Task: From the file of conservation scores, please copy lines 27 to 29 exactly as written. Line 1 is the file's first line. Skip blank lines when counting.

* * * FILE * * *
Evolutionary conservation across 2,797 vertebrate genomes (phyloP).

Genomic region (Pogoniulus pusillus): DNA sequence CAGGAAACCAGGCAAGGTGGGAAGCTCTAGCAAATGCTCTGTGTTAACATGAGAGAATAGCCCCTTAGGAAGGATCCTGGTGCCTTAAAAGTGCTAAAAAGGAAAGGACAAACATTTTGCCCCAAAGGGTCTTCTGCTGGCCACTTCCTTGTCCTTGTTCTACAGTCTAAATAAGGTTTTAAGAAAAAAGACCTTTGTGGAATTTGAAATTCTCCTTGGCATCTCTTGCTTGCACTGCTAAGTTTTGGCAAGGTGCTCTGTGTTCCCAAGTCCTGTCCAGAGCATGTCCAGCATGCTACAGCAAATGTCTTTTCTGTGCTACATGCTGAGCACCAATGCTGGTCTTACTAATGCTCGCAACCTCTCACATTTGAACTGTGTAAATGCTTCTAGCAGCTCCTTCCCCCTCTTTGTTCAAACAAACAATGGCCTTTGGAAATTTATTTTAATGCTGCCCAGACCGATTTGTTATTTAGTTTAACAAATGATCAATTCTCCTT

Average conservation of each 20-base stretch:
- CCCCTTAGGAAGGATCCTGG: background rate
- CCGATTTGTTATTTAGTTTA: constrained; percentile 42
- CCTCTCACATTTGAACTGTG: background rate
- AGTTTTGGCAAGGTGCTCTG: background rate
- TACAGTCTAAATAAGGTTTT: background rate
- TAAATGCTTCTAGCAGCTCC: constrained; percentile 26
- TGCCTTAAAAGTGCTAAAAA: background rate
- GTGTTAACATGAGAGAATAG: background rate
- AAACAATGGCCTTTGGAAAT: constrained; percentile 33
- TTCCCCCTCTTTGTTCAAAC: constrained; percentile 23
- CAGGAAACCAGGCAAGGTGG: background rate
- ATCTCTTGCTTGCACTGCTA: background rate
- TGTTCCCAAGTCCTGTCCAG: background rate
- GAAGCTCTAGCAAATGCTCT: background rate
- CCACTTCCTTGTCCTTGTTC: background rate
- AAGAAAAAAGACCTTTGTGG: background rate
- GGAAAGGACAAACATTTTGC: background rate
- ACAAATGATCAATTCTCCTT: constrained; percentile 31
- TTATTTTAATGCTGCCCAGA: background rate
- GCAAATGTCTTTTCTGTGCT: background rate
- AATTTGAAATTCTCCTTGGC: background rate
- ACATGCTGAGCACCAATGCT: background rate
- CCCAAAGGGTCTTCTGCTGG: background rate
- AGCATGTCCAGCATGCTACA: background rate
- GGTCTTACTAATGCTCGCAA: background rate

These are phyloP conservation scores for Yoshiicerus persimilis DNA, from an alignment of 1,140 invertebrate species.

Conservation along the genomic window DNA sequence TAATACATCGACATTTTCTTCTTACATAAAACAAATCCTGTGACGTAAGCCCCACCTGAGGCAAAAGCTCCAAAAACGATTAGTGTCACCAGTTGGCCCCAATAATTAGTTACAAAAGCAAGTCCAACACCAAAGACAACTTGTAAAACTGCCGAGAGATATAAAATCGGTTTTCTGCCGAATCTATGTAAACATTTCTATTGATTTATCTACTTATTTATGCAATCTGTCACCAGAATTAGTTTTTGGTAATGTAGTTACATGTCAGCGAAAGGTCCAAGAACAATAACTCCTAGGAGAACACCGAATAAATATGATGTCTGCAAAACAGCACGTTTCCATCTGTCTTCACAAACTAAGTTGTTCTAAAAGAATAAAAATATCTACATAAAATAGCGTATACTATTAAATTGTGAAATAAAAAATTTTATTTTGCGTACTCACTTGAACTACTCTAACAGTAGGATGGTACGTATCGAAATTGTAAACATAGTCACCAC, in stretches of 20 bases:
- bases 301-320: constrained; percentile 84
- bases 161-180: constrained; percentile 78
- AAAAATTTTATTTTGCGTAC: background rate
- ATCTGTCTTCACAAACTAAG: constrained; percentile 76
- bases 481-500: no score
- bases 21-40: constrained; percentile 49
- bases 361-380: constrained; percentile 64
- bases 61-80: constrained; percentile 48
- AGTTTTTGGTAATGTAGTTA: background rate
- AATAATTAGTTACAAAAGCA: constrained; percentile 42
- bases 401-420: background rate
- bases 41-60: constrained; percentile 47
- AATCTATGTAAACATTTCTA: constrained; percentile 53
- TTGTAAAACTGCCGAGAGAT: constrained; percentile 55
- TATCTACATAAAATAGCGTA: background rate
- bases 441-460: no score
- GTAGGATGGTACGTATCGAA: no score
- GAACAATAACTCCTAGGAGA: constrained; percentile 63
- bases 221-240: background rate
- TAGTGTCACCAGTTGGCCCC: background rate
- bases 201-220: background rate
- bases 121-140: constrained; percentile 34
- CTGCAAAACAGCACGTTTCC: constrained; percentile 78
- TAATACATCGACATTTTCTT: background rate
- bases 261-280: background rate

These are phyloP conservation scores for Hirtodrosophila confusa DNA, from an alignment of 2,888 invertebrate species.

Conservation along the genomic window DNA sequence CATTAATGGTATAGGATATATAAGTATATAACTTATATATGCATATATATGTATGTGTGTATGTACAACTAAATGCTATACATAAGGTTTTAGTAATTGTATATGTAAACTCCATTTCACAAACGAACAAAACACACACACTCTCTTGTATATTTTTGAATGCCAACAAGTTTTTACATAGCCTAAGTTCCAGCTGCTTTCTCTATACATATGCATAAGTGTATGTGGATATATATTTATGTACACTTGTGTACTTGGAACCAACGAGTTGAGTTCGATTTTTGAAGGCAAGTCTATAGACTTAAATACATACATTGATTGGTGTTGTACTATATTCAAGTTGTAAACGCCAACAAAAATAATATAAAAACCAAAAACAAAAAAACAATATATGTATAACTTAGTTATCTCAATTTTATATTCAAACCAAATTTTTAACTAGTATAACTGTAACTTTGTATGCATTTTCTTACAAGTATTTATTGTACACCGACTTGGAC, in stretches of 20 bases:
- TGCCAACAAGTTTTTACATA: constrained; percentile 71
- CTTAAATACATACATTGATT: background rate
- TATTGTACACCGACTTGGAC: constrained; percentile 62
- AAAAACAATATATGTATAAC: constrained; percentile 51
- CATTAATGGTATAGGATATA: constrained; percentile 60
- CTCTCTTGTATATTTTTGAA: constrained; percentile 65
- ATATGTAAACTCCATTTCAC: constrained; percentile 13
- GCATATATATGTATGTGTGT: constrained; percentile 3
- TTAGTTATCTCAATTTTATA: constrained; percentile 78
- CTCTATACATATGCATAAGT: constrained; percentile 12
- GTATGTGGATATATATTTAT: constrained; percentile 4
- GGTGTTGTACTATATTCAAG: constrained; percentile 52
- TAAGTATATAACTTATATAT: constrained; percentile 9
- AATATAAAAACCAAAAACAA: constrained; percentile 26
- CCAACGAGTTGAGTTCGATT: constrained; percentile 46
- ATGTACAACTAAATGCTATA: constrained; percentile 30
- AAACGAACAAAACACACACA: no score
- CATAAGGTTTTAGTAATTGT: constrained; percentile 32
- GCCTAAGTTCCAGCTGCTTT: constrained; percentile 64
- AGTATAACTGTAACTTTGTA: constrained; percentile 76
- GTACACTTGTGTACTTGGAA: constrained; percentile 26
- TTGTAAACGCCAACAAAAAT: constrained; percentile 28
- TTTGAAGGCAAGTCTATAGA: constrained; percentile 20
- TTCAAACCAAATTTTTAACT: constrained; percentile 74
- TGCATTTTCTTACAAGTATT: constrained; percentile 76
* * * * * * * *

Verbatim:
- AGCATGTCCAGCATGCTACA: background rate
- GGTCTTACTAATGCTCGCAA: background rate

These are phyloP conservation scores for Yoshiicerus persimilis DNA, from an alignment of 1,140 invertebrate species.